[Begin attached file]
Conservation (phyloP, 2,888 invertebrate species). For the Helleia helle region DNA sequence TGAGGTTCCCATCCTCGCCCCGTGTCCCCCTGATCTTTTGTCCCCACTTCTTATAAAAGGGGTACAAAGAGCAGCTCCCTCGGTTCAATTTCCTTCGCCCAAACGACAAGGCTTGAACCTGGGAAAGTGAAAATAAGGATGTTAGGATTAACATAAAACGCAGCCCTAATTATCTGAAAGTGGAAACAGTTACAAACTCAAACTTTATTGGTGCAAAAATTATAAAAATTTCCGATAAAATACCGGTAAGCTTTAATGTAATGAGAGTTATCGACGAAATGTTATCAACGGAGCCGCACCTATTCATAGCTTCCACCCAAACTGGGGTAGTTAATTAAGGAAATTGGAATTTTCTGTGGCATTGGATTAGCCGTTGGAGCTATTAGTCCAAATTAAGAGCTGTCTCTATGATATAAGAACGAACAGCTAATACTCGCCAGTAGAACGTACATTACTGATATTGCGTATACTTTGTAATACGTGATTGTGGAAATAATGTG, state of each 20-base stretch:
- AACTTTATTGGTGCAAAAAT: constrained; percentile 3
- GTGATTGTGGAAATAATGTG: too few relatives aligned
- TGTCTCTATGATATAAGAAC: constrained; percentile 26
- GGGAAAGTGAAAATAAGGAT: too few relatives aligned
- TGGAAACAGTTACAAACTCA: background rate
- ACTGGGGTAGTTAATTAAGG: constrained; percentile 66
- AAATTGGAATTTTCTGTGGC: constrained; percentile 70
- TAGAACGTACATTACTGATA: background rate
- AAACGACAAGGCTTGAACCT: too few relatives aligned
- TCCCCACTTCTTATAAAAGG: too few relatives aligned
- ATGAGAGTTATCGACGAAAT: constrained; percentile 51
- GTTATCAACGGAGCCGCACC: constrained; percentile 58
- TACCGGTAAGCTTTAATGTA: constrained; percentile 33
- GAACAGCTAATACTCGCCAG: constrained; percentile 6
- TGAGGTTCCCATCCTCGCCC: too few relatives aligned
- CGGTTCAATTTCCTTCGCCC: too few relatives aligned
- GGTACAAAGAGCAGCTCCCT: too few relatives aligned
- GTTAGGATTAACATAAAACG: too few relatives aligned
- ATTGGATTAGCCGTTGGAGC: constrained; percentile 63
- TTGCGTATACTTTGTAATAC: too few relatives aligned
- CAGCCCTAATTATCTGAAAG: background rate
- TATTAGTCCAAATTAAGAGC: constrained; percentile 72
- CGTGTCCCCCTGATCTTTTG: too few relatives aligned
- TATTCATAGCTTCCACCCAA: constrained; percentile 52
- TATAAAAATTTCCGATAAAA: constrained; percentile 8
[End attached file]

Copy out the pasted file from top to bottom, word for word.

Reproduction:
Conservation (phyloP, 2,888 invertebrate species). For the Helleia helle region DNA sequence TGAGGTTCCCATCCTCGCCCCGTGTCCCCCTGATCTTTTGTCCCCACTTCTTATAAAAGGGGTACAAAGAGCAGCTCCCTCGGTTCAATTTCCTTCGCCCAAACGACAAGGCTTGAACCTGGGAAAGTGAAAATAAGGATGTTAGGATTAACATAAAACGCAGCCCTAATTATCTGAAAGTGGAAACAGTTACAAACTCAAACTTTATTGGTGCAAAAATTATAAAAATTTCCGATAAAATACCGGTAAGCTTTAATGTAATGAGAGTTATCGACGAAATGTTATCAACGGAGCCGCACCTATTCATAGCTTCCACCCAAACTGGGGTAGTTAATTAAGGAAATTGGAATTTTCTGTGGCATTGGATTAGCCGTTGGAGCTATTAGTCCAAATTAAGAGCTGTCTCTATGATATAAGAACGAACAGCTAATACTCGCCAGTAGAACGTACATTACTGATATTGCGTATACTTTGTAATACGTGATTGTGGAAATAATGTG, state of each 20-base stretch:
- AACTTTATTGGTGCAAAAAT: constrained; percentile 3
- GTGATTGTGGAAATAATGTG: too few relatives aligned
- TGTCTCTATGATATAAGAAC: constrained; percentile 26
- GGGAAAGTGAAAATAAGGAT: too few relatives aligned
- TGGAAACAGTTACAAACTCA: background rate
- ACTGGGGTAGTTAATTAAGG: constrained; percentile 66
- AAATTGGAATTTTCTGTGGC: constrained; percentile 70
- TAGAACGTACATTACTGATA: background rate
- AAACGACAAGGCTTGAACCT: too few relatives aligned
- TCCCCACTTCTTATAAAAGG: too few relatives aligned
- ATGAGAGTTATCGACGAAAT: constrained; percentile 51
- GTTATCAACGGAGCCGCACC: constrained; percentile 58
- TACCGGTAAGCTTTAATGTA: constrained; percentile 33
- GAACAGCTAATACTCGCCAG: constrained; percentile 6
- TGAGGTTCCCATCCTCGCCC: too few relatives aligned
- CGGTTCAATTTCCTTCGCCC: too few relatives aligned
- GGTACAAAGAGCAGCTCCCT: too few relatives aligned
- GTTAGGATTAACATAAAACG: too few relatives aligned
- ATTGGATTAGCCGTTGGAGC: constrained; percentile 63
- TTGCGTATACTTTGTAATAC: too few relatives aligned
- CAGCCCTAATTATCTGAAAG: background rate
- TATTAGTCCAAATTAAGAGC: constrained; percentile 72
- CGTGTCCCCCTGATCTTTTG: too few relatives aligned
- TATTCATAGCTTCCACCCAA: constrained; percentile 52
- TATAAAAATTTCCGATAAAA: constrained; percentile 8